Estate planning should be a fairly straightforward exercise in taking stock of what has been accumulated and making sensible determinations as to how best to leave a lifetime’s legacy in good hands.
We all know the reality is often different, and it is easy to understand why — misconceptions, often based on emotions, arise and get in the way. These emotions — whether they be the pressure of time or the perceived need to be fair and equitable — are what cloud rational decision-making just when it is most needed.
In my practice, I have found that reactive decisions seldom work as well as decisions based on strategies set in place over time. Below I address these and some of the other most common misconceptions that get in the way when setting up an estate plan or making alterations when life changes occur.
Misconception No. 1: An estate plan should be based solely on tax mitigation.
While important, taxes should never be the primary focus of a well-thought-out estate plan. Tax-driven estate planning is even less important in 2020 since the federal estate tax exemption is in excess of $11.5 million, and fewer than 3% of taxpayers are ever going to need to worry about paying a federal estate tax.
When I encounter this misconception, I ask my clients a simple question: “Forget taxes for a moment. Instead, can you tell me where you want your wealth to go?”
When the discussion gets centered on assets rather than taxes, we end up having a much more productive conversation. What, for instance, will happen to a family-owned business that is of no interest to the children? Now, instead of a tax-mitigation strategy, we need a business-continuity plan, one that, no doubt, will have tax considerations as part of it. It just will not be taxes driving the decisions; it will be revenue distribution and value creation.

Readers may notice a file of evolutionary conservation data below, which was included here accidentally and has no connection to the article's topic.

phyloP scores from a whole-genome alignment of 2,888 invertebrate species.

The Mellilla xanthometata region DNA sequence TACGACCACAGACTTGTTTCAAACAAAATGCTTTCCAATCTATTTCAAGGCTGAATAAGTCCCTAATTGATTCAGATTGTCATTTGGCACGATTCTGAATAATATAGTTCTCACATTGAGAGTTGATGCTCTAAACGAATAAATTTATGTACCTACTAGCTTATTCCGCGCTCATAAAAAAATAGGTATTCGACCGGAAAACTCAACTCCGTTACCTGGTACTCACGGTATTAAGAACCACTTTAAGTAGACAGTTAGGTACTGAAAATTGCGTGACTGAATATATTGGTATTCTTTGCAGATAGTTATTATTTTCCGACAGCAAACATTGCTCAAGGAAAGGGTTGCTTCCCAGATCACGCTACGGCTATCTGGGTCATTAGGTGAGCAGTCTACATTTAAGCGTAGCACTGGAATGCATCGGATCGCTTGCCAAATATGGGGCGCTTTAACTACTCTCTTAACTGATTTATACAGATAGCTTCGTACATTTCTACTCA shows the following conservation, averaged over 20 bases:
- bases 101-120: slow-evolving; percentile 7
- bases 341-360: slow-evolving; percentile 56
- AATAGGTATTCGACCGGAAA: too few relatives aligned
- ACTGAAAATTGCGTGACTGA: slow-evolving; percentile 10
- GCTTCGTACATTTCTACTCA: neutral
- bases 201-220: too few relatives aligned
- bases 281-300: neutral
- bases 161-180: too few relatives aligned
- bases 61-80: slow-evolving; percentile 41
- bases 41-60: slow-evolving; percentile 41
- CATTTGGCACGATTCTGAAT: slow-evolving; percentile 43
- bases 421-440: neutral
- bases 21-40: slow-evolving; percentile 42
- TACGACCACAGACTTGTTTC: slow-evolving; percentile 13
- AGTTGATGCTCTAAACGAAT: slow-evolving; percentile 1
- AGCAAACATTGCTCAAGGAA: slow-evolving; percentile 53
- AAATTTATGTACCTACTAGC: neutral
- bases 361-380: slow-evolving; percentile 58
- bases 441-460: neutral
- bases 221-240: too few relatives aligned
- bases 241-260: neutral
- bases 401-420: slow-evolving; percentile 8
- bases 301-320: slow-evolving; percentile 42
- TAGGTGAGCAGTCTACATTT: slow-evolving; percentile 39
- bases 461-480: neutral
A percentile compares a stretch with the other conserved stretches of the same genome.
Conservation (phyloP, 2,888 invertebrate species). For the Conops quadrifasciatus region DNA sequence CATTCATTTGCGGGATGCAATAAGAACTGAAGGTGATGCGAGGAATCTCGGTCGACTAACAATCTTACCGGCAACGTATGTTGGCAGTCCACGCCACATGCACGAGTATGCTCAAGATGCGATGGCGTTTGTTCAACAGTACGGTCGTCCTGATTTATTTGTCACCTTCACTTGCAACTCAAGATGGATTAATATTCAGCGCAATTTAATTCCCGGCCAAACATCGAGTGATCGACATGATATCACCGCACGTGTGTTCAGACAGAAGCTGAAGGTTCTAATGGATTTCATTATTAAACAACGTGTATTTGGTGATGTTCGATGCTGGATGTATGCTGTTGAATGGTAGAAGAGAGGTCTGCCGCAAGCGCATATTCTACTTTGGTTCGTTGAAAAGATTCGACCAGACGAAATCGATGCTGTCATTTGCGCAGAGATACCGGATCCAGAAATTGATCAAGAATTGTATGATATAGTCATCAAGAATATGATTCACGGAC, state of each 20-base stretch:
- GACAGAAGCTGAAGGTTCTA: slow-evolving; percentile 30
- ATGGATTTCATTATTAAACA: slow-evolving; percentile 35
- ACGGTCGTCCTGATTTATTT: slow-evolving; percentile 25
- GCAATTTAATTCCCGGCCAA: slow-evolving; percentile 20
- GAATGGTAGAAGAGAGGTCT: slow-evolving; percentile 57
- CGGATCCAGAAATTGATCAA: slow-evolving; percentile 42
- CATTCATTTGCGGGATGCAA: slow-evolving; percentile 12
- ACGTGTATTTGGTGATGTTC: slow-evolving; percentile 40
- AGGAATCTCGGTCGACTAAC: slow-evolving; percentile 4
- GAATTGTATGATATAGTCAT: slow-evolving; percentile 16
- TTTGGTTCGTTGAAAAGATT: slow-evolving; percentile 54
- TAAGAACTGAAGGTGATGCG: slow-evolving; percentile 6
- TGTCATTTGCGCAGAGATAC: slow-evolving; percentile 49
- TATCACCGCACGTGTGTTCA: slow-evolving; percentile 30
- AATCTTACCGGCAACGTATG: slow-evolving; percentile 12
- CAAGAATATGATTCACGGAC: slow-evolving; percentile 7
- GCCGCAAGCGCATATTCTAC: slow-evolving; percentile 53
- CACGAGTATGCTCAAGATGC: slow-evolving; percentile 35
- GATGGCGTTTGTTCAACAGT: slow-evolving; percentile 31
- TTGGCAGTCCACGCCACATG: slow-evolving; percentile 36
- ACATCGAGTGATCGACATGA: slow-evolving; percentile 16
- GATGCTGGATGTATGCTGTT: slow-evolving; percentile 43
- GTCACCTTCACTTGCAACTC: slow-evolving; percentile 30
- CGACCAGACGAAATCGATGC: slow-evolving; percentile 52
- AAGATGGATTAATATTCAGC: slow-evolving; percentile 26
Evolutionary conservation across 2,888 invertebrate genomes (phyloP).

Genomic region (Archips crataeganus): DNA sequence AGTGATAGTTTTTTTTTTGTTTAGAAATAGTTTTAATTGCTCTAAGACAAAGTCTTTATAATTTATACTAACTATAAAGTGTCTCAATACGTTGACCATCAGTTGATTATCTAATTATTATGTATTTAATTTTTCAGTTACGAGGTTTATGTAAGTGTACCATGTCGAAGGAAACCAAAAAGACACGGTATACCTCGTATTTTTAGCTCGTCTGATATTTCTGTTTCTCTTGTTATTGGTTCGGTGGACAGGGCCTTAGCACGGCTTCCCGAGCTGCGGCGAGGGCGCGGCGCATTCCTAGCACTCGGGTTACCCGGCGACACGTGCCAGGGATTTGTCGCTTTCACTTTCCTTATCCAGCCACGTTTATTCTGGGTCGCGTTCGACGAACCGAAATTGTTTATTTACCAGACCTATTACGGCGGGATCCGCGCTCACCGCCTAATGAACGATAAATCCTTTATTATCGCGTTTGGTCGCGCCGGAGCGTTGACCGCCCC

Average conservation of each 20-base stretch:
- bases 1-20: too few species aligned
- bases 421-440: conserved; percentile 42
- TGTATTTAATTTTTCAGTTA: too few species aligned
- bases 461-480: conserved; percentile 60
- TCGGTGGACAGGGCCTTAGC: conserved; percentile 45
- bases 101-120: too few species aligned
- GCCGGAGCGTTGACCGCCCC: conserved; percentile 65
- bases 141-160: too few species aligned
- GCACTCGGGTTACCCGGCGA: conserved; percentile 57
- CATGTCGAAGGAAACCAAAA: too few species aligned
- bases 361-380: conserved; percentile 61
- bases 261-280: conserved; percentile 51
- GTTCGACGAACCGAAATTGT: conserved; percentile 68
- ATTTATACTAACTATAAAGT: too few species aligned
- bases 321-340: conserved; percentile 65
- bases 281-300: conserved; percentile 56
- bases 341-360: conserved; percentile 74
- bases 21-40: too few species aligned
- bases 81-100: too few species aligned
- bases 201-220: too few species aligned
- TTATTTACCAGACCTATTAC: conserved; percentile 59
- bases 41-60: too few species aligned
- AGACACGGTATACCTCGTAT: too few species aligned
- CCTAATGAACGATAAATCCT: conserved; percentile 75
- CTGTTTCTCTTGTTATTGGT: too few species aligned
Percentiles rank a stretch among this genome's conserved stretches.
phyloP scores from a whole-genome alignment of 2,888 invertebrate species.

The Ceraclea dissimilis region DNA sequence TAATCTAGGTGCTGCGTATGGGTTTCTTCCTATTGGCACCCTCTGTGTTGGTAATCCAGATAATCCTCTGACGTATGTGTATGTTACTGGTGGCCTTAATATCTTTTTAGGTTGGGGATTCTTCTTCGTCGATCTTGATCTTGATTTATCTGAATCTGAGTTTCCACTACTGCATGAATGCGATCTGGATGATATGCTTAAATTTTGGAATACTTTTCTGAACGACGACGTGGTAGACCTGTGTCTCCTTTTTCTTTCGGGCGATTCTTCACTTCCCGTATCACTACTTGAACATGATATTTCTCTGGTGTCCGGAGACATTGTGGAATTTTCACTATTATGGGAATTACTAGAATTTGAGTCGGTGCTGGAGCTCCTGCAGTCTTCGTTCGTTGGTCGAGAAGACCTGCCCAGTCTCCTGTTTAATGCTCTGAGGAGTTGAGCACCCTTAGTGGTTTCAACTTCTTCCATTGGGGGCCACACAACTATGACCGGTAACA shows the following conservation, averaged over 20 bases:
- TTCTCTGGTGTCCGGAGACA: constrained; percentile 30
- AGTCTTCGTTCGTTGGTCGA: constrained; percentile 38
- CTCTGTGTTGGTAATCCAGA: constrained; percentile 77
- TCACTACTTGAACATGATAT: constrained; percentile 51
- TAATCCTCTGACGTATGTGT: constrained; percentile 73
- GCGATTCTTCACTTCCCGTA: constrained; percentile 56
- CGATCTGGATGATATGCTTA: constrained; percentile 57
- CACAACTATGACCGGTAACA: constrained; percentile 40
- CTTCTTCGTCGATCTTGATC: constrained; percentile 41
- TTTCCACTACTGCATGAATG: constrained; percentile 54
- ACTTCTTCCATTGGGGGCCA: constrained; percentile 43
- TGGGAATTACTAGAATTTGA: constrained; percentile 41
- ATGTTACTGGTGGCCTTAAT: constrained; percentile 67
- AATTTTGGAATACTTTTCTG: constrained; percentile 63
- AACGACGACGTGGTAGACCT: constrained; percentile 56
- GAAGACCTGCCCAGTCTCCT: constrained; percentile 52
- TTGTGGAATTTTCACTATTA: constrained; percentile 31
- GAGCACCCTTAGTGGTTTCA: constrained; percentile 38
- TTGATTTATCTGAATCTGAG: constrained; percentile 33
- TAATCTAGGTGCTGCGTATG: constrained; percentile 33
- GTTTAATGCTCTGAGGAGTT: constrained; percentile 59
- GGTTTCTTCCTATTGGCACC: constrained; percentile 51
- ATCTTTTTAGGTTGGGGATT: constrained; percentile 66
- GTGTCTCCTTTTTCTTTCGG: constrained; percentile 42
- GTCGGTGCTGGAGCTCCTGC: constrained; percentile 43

Misconception No. 2: I should leave everything to my children.
To which I say, “Wait a minute, you owe your children nothing.” You may, of course, want to leave your children with the bulk of your estate, but why start there?
I have often found it helpful to have an early discussion of how estate planning can be a creative exercise. Where can your lifetime’s assets best be put to use? The answer might spur some new thoughts and ideas that could, for instance, lead to the creation of a foundation that the children might take a role in leading.
The point is to take the automatic thinking out of the estate planning equation for a moment and consider your options.
Misconception No. 3: My children are so very different but to be fair, I must be equitable with my estate plan.
To this I say, “No, you do not.”
Treating children equally sounds fine, but it is often not good business practice. Your children, like everybody else, have different skills, aspirations, hopes and dreams. The admittedly difficult decision to leave a family business to one child who shows interest and aptitude rather than to break it up into so-called equitable shares has proven to be the wisest choice for many as it puts an asset into the hands of someone who is far more likely to protect or add value over time rather than a sibling whose hopes and life ambitions may lie elsewhere.